A new screening test app could help advance the early detection of Parkinson’s disease and severe COVID-19, improving the management of these illnesses.
Developed by a research team of engineers and neurologists led by RMIT University in Melbourne, the test can produce accurate results using just people’s voice recordings.
Millions of people worldwide have Parkinson’s, which is a degenerative brain condition that can be challenging to diagnose as symptoms vary among people. Common symptoms include slow movement, tremor, rigidity and imbalance.
Currently, Parkinson’s is diagnosed through an evaluation by a neurologist that can take up to 90 minutes.
Powered by artificial intelligence, the smartphone App records a person’s voice and takes just 10 seconds to reveal whether they may have Parkinson’s disease and should be referred to a neurologist.
Lead researcher Professor Dinesh Kumar, from RMIT’s School of Engineering, said the easy-to-use screening test made it ideal to use in a national screening program. He said the team had developed a similar test for people with COVID-19 to reveal whether they need clinical attention, including hospitalization.
“Early detection, diagnosis and treatment could help manage these illnesses, and so making screening faster and more accessible is critical,” Kumar said.
“This research will allow a non-contact, easy-to-use and low-cost test that can be performed routinely anywhere in the world, where the clinicians can monitor their patients remotely. It could also promote a community-wide screening program, reaching people who might not otherwise seek treatment until it’s too late.”
The research results are published in IEEE Journal of Translational Engineering in Health and Medicine, IEEE Access and Computers in Biology and Medicine.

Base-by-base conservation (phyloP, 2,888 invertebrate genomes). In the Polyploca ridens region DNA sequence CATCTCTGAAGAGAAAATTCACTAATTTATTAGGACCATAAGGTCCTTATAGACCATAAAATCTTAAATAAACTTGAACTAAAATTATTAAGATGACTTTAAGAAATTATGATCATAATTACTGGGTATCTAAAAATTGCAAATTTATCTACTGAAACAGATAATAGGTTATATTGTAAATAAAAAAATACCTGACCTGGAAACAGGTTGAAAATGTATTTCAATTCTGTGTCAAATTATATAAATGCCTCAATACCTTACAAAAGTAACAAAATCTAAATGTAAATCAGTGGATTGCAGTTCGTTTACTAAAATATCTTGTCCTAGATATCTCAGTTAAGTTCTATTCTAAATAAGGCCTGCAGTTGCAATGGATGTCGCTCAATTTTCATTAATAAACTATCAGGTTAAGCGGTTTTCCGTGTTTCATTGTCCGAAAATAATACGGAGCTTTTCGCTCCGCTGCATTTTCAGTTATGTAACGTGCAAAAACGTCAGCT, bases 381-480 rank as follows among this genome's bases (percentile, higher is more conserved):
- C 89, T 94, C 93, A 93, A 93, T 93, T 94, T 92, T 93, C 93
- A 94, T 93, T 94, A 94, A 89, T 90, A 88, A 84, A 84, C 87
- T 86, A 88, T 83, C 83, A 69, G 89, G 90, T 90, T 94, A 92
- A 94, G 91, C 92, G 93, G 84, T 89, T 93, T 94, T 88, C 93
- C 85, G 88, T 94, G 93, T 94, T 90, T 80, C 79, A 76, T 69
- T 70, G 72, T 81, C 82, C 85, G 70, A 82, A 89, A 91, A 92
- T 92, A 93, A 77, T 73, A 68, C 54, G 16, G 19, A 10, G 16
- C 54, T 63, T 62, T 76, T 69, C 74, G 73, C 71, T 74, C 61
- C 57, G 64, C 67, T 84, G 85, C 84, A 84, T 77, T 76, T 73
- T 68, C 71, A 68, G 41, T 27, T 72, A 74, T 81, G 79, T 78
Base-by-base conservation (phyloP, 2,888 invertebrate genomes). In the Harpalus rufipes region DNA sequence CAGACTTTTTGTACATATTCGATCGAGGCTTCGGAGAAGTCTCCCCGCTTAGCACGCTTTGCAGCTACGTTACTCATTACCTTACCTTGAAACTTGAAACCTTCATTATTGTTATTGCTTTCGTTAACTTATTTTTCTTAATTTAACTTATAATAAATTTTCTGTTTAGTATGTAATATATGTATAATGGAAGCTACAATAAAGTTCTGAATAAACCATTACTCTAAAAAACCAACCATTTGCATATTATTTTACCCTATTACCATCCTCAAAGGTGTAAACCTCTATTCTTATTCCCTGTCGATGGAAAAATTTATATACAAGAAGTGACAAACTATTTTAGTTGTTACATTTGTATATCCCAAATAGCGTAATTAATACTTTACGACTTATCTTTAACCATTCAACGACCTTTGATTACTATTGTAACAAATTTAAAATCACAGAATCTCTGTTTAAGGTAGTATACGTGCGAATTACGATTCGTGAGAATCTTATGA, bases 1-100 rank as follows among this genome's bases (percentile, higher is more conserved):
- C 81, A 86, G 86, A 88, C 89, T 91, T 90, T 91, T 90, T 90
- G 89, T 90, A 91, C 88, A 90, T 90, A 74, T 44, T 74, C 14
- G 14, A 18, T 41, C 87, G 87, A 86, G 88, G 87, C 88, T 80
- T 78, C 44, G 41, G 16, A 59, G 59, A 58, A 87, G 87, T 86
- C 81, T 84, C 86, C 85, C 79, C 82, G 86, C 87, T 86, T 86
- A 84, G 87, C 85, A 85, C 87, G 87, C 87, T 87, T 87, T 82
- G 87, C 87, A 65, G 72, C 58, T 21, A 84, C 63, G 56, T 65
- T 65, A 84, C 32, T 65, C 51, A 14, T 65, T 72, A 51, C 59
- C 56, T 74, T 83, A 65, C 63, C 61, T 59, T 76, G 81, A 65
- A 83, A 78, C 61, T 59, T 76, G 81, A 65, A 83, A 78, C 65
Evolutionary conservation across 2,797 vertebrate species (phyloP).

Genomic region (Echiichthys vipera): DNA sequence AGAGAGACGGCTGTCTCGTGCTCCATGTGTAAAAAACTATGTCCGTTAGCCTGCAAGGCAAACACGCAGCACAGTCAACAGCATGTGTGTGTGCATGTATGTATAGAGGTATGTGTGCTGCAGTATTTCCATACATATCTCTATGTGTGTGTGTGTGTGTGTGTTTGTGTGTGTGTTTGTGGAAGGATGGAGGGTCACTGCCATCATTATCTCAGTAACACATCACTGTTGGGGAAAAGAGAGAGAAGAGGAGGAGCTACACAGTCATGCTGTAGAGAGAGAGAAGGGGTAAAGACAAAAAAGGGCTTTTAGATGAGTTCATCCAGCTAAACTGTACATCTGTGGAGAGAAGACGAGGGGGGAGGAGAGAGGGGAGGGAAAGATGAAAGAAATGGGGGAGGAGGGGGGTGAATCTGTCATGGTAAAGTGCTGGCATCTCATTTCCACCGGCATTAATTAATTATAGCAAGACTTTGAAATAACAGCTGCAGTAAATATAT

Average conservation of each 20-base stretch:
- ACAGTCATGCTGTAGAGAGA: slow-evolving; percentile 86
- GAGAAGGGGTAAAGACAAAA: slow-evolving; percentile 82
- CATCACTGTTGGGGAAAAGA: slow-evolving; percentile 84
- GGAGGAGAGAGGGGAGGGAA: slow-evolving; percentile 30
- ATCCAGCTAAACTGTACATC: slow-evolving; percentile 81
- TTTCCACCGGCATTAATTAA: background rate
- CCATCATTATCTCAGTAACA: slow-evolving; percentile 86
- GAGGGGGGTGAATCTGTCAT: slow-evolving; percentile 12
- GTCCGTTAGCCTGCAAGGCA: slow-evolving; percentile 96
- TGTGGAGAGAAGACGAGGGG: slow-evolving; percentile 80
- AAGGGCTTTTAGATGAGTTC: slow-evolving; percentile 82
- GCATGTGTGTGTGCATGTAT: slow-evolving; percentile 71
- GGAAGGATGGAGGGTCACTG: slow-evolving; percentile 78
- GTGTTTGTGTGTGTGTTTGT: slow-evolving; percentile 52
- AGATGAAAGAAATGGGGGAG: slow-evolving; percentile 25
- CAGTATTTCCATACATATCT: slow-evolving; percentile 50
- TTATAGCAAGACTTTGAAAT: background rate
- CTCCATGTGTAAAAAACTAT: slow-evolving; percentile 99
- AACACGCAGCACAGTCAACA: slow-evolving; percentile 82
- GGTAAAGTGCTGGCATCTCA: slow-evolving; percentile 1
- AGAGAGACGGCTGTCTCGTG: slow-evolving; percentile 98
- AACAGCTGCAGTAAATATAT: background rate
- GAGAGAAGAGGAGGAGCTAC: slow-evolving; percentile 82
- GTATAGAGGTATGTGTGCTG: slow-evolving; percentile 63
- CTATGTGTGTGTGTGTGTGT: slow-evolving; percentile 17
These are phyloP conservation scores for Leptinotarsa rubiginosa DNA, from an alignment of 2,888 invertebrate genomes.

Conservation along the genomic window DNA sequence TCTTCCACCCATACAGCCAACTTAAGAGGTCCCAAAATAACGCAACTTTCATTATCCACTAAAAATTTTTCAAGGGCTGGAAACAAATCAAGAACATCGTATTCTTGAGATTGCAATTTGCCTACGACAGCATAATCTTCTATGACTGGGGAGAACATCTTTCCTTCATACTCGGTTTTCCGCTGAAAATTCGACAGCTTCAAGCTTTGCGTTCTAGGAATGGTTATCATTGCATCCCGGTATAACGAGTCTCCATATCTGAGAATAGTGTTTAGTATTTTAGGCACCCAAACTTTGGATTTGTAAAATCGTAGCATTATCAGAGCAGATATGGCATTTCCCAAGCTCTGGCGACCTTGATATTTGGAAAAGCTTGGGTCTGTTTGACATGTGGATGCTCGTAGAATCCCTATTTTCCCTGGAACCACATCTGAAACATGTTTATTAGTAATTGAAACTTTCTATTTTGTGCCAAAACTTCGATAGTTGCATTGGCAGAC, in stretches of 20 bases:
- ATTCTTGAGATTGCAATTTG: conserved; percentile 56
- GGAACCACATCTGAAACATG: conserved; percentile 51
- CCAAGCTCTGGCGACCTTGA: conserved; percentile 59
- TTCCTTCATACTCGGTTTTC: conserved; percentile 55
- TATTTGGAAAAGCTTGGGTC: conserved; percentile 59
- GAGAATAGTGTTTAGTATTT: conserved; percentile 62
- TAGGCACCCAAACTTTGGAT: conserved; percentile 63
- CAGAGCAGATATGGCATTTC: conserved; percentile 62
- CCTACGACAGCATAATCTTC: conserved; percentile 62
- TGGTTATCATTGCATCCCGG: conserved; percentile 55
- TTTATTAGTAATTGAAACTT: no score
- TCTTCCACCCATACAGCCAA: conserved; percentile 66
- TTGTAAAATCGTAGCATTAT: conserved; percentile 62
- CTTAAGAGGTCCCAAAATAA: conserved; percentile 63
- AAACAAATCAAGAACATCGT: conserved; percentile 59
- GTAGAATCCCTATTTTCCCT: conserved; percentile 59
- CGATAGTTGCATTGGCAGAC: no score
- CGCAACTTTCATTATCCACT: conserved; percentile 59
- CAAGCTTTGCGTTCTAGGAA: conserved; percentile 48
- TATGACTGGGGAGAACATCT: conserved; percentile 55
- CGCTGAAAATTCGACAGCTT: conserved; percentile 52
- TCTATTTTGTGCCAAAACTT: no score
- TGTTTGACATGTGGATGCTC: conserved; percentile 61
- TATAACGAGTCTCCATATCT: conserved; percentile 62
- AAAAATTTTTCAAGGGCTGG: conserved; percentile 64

How the technology works
The voice of people with Parkinson’s disease changes because of a combination of three symptoms: rigidity, tremor and slowness (known as bradykinesia). Expert clinicians can identify these symptoms, but this assessment can be challenging due to the large natural differences in people’s voices.
Kumar said previous attempts to develop a computerized voice assessment to detect Parkinson’s had been inaccurate due to these significant differences in people’s voices.
“As part of our research, we used voice recordings of people with Parkinson’s and a controlled group of so-called healthy people saying three sounds—A, O and M—which is similar to the Hindu meditation chant,” Kumar said. “These sounds result in a more accurate detection of the disease.”
In patients with pulmonary disease symptoms from COVID-19, there is also a change in the voice due to lung infection, Kumar said.
“Again, due to large differences in people’s voices, pulmonary disease is difficult to recognize in its early stages,” he said. “We have overcome this limitation with the choice of those same three sounds and the AI method of analysis we’ve developed.”
Prior to being used, the system is trained to identify the disease. Once trained, it performs an instantaneous analysis of the voice. The software then compares the results against existing samples of voices of people with Parkinson’s against those who do not.
Co-researcher Dr. Quoc Cuong Ngo, from RMIT’s School of Engineering, said the new technology was faster and better than any similar AI-based approach. “Our screening test App can measure, with great precision, how the voice of someone with Parkinson’s disease or person at high risk of hospitalization from COVID-19 is different from healthy people.”
The team wants to perform a larger, observational study to detect the progression of Parkinson’s and pulmonary diseases.
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